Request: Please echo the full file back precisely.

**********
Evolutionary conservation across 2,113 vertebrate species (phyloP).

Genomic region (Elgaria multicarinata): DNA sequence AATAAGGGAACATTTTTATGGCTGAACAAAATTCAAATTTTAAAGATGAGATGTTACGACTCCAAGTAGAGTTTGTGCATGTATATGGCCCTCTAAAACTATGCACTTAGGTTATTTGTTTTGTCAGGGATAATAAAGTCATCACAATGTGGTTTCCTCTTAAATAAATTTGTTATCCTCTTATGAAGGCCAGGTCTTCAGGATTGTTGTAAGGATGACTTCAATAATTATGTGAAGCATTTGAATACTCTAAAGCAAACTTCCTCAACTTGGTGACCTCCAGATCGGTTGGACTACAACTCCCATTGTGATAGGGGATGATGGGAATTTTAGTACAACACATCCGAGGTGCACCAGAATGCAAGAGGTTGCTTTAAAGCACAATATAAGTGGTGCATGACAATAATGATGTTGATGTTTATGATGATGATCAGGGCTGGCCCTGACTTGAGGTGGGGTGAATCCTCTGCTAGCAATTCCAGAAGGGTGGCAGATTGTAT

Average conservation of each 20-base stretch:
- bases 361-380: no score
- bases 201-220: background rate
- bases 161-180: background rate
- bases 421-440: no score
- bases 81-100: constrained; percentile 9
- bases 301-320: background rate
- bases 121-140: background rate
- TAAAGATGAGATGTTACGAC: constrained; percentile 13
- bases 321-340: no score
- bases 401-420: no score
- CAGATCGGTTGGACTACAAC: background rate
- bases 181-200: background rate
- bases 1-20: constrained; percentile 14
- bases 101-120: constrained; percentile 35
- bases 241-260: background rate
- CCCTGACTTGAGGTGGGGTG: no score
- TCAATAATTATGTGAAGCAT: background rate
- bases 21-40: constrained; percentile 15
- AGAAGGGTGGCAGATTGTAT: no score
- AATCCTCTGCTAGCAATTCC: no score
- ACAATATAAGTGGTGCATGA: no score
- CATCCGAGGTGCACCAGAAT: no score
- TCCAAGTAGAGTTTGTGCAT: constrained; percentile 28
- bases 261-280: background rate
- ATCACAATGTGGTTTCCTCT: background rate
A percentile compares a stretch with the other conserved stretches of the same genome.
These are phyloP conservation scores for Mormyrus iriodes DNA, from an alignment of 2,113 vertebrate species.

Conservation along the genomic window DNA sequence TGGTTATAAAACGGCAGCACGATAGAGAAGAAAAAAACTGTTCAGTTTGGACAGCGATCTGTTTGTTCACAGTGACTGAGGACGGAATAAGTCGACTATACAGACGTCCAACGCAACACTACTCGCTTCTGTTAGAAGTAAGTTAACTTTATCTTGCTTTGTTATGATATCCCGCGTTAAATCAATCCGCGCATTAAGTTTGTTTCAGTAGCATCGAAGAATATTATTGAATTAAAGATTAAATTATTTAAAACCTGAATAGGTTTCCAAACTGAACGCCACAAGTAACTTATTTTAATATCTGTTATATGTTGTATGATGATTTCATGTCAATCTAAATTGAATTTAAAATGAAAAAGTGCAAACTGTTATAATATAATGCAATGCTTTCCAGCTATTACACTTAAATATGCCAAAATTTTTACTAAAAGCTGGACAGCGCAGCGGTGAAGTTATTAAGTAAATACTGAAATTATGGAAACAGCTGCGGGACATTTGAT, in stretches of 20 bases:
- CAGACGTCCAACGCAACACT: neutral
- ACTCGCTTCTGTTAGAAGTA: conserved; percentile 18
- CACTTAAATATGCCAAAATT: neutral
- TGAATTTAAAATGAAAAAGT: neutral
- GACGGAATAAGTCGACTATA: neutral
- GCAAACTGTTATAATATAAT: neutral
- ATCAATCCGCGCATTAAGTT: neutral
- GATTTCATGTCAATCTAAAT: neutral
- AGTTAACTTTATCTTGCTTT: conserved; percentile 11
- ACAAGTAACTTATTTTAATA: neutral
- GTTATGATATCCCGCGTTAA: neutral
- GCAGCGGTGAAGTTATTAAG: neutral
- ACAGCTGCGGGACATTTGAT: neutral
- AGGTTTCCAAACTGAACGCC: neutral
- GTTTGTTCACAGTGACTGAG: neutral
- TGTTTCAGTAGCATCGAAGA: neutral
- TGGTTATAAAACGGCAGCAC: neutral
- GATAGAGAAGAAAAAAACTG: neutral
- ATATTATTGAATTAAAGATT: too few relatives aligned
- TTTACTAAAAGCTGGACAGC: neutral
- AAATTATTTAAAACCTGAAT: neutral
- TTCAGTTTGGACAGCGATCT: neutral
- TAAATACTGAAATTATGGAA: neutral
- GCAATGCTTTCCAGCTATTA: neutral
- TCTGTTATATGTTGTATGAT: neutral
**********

Evolutionary conservation across 2,113 vertebrate species (phyloP).

Genomic region (Elgaria multicarinata): DNA sequence AATAAGGGAACATTTTTATGGCTGAACAAAATTCAAATTTTAAAGATGAGATGTTACGACTCCAAGTAGAGTTTGTGCATGTATATGGCCCTCTAAAACTATGCACTTAGGTTATTTGTTTTGTCAGGGATAATAAAGTCATCACAATGTGGTTTCCTCTTAAATAAATTTGTTATCCTCTTATGAAGGCCAGGTCTTCAGGATTGTTGTAAGGATGACTTCAATAATTATGTGAAGCATTTGAATACTCTAAAGCAAACTTCCTCAACTTGGTGACCTCCAGATCGGTTGGACTACAACTCCCATTGTGATAGGGGATGATGGGAATTTTAGTACAACACATCCGAGGTGCACCAGAATGCAAGAGGTTGCTTTAAAGCACAATATAAGTGGTGCATGACAATAATGATGTTGATGTTTATGATGATGATCAGGGCTGGCCCTGACTTGAGGTGGGGTGAATCCTCTGCTAGCAATTCCAGAAGGGTGGCAGATTGTAT

Average conservation of each 20-base stretch:
- bases 361-380: no score
- bases 201-220: background rate
- bases 161-180: background rate
- bases 421-440: no score
- bases 81-100: constrained; percentile 9
- bases 301-320: background rate
- bases 121-140: background rate
- TAAAGATGAGATGTTACGAC: constrained; percentile 13
- bases 321-340: no score
- bases 401-420: no score
- CAGATCGGTTGGACTACAAC: background rate
- bases 181-200: background rate
- bases 1-20: constrained; percentile 14
- bases 101-120: constrained; percentile 35
- bases 241-260: background rate
- CCCTGACTTGAGGTGGGGTG: no score
- TCAATAATTATGTGAAGCAT: background rate
- bases 21-40: constrained; percentile 15
- AGAAGGGTGGCAGATTGTAT: no score
- AATCCTCTGCTAGCAATTCC: no score
- ACAATATAAGTGGTGCATGA: no score
- CATCCGAGGTGCACCAGAAT: no score
- TCCAAGTAGAGTTTGTGCAT: constrained; percentile 28
- bases 261-280: background rate
- ATCACAATGTGGTTTCCTCT: background rate
A percentile compares a stretch with the other conserved stretches of the same genome.
These are phyloP conservation scores for Mormyrus iriodes DNA, from an alignment of 2,113 vertebrate species.

Conservation along the genomic window DNA sequence TGGTTATAAAACGGCAGCACGATAGAGAAGAAAAAAACTGTTCAGTTTGGACAGCGATCTGTTTGTTCACAGTGACTGAGGACGGAATAAGTCGACTATACAGACGTCCAACGCAACACTACTCGCTTCTGTTAGAAGTAAGTTAACTTTATCTTGCTTTGTTATGATATCCCGCGTTAAATCAATCCGCGCATTAAGTTTGTTTCAGTAGCATCGAAGAATATTATTGAATTAAAGATTAAATTATTTAAAACCTGAATAGGTTTCCAAACTGAACGCCACAAGTAACTTATTTTAATATCTGTTATATGTTGTATGATGATTTCATGTCAATCTAAATTGAATTTAAAATGAAAAAGTGCAAACTGTTATAATATAATGCAATGCTTTCCAGCTATTACACTTAAATATGCCAAAATTTTTACTAAAAGCTGGACAGCGCAGCGGTGAAGTTATTAAGTAAATACTGAAATTATGGAAACAGCTGCGGGACATTTGAT, in stretches of 20 bases:
- CAGACGTCCAACGCAACACT: neutral
- ACTCGCTTCTGTTAGAAGTA: conserved; percentile 18
- CACTTAAATATGCCAAAATT: neutral
- TGAATTTAAAATGAAAAAGT: neutral
- GACGGAATAAGTCGACTATA: neutral
- GCAAACTGTTATAATATAAT: neutral
- ATCAATCCGCGCATTAAGTT: neutral
- GATTTCATGTCAATCTAAAT: neutral
- AGTTAACTTTATCTTGCTTT: conserved; percentile 11
- ACAAGTAACTTATTTTAATA: neutral
- GTTATGATATCCCGCGTTAA: neutral
- GCAGCGGTGAAGTTATTAAG: neutral
- ACAGCTGCGGGACATTTGAT: neutral
- AGGTTTCCAAACTGAACGCC: neutral
- GTTTGTTCACAGTGACTGAG: neutral
- TGTTTCAGTAGCATCGAAGA: neutral
- TGGTTATAAAACGGCAGCAC: neutral
- GATAGAGAAGAAAAAAACTG: neutral
- ATATTATTGAATTAAAGATT: too few relatives aligned
- TTTACTAAAAGCTGGACAGC: neutral
- AAATTATTTAAAACCTGAAT: neutral
- TTCAGTTTGGACAGCGATCT: neutral
- TAAATACTGAAATTATGGAA: neutral
- GCAATGCTTTCCAGCTATTA: neutral
- TCTGTTATATGTTGTATGAT: neutral